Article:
rights. In such cases, it authorizes the government to impose a compulsory
license or otherwise exercise
"march-in" rights and take control of the invention it has paid to produce.
n622 In fact, these public-interest adjustments have never successfully been
exercised in practice,
n623 and on the one known occasion when they were invoked, the government
encountered stiff and questionable resistance from a major university.
Nevertheless, the principle (if not the actual practice) behind these
provisions presents a platform on which universities and federal funding
agencies can build their own mutually acceptable arrangements to promote their
common interest in full and open access to government-funded collections of
data. Our goal, indeed, is to persuade them to address this challenge now,
before a database protection law is enacted, by examining how to ensure the
smooth and relatively frictionless exchange of scientific data between academic
institutions, regardless of any exclusive property right they may eventually
acquire and notwithstanding any other commercial undertakings with the private
sector they may pursue. Absent such a proactive approach, we fear a slow
unraveling of the traditional sharing norms in the inter-university context and
an inevitable race to the bottom.
ii. Structuring Inter-University Data Exchanges
Because the issues under consideration here pertain to uses of
government-funded data produced by academics for university-sponsored programs,
one looks to full and open access as the optimal guiding principle and to the
[*442] norms of science as the foundation of any arrangement governing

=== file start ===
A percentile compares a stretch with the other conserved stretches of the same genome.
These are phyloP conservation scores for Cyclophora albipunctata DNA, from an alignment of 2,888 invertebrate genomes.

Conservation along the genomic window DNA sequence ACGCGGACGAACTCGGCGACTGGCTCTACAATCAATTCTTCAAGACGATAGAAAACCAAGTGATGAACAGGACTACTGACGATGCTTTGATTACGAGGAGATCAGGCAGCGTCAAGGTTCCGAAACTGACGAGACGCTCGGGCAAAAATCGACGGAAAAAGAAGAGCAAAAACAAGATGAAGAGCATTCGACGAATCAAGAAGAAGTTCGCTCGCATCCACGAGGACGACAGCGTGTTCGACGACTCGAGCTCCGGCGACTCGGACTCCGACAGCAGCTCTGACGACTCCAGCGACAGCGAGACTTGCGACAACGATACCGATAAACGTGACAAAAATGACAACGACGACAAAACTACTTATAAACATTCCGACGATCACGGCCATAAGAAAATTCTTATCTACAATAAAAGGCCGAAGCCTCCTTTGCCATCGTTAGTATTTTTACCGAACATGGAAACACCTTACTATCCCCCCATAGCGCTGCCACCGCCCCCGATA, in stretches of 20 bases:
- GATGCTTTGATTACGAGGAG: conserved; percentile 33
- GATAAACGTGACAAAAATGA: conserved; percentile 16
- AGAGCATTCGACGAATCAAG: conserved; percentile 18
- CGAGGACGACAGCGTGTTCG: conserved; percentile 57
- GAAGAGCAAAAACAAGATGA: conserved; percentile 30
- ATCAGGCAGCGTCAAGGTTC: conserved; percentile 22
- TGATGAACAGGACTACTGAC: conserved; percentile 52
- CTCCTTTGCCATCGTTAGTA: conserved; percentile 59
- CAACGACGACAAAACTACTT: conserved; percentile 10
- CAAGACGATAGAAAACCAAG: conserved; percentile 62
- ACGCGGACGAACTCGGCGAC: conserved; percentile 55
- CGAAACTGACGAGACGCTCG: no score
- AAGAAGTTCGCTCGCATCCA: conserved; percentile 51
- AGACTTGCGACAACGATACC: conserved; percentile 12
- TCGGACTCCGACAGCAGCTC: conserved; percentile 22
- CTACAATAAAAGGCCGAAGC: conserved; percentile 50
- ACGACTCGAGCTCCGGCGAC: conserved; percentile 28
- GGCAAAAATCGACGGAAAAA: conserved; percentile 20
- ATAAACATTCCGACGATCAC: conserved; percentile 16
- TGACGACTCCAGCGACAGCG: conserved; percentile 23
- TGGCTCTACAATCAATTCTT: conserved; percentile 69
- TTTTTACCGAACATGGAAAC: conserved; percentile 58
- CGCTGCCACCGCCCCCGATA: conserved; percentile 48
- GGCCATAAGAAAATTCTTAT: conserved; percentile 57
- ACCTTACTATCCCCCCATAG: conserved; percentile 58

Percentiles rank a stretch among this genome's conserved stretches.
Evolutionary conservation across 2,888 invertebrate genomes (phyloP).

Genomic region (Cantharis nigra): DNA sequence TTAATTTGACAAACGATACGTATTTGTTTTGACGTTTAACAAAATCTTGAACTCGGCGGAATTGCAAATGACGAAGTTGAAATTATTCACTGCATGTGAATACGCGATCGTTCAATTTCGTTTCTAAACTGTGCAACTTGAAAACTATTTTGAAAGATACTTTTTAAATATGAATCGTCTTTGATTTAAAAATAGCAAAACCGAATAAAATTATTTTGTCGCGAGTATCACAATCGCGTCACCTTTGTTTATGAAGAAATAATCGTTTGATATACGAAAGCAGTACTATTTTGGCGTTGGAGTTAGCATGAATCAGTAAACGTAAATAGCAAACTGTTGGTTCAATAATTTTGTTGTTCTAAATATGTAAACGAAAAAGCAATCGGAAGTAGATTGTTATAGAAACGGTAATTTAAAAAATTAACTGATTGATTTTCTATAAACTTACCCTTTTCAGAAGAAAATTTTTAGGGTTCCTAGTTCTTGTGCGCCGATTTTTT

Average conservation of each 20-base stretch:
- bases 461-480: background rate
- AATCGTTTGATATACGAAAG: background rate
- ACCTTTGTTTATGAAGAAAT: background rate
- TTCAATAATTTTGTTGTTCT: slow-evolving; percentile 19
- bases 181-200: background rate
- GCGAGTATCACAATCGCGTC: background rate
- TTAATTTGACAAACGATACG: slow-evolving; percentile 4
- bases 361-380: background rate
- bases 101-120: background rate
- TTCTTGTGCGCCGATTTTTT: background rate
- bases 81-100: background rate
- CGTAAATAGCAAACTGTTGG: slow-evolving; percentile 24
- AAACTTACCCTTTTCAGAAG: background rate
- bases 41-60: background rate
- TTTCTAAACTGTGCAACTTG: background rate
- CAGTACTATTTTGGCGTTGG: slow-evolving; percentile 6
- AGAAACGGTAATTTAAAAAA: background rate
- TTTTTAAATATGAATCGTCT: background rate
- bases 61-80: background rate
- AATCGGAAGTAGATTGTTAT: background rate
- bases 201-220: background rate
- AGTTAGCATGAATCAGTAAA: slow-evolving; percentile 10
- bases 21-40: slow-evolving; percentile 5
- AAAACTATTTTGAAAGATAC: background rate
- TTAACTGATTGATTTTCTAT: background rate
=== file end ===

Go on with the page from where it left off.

inter-university licensing of data. On this approach, the government-funded
data collections held by universities would be viewed as a single common
resource for inter-university research purposes. The operational goal would be
to nurture and extend this common resource within a horizontally linked
administrative framework that facilitated every university's public research
functions, without unduly disrupting commercial relations with the private
sector that some departments of some universities will undertake in the
To achieve this goal, universities, funding agencies, and interested scientific
bodies would have to negotiate an acceptable legal and administrative
framework, analogous to a multilateral pact, that would govern the common
resource and provide day-to-day logistical support. Ideally, the participating
universities or their designated agents would operate as trustees for the
horizontally constructed common resource, much as the
Free Software Foundation does with the GNU system.
n625 In this capacity, the trustees would assume responsibility for ensuring access
to the holdings on the agreed terms and for restraining deviant uses that
violate those terms or otherwise undermine the integrity of the commons. The
full weight of the federal granting structure could then be made to support
these efforts by mandating compliance with agreed terms and directly or
indirectly imposing sanctions for non-compliance.
Alternatively, a less formal administrative structure could be built around a
set of agreed contractual templates regulating access to government-funded data
collections for public research purposes. On this approach, the participating
universities would retain greater autonomy, there would be less need for a
fully fleshed out multilateral pact, and the monitoring and other transaction
costs might be reduced. The Swiss-PROT arrangement discussed earlier
n626 provides some elements of an approach that could be adapted in a highly
protectionist environment to promote certain inter-university data exchanges
along these lines.
In a less than perfect world, however, there are formidable obstacles standing
in the way of a negotiated commons project, over and above inertia, that would
have to be removed. Initially, the very concept of an e-commons needs to be
sold to skeptical elements of the scientific community whose services are
indispensable to its development. Academic institutions, science funders, the
research community, and other interested parties must then successfully
negotiate and stipulate the pacts needed to establish it, as well as the legal
framework to implement it. Transaction costs would need to be monitored closely
and, whenever possible, reduced throughout the development phases.
Once the research universities became wholeheartedly committed to the idea of a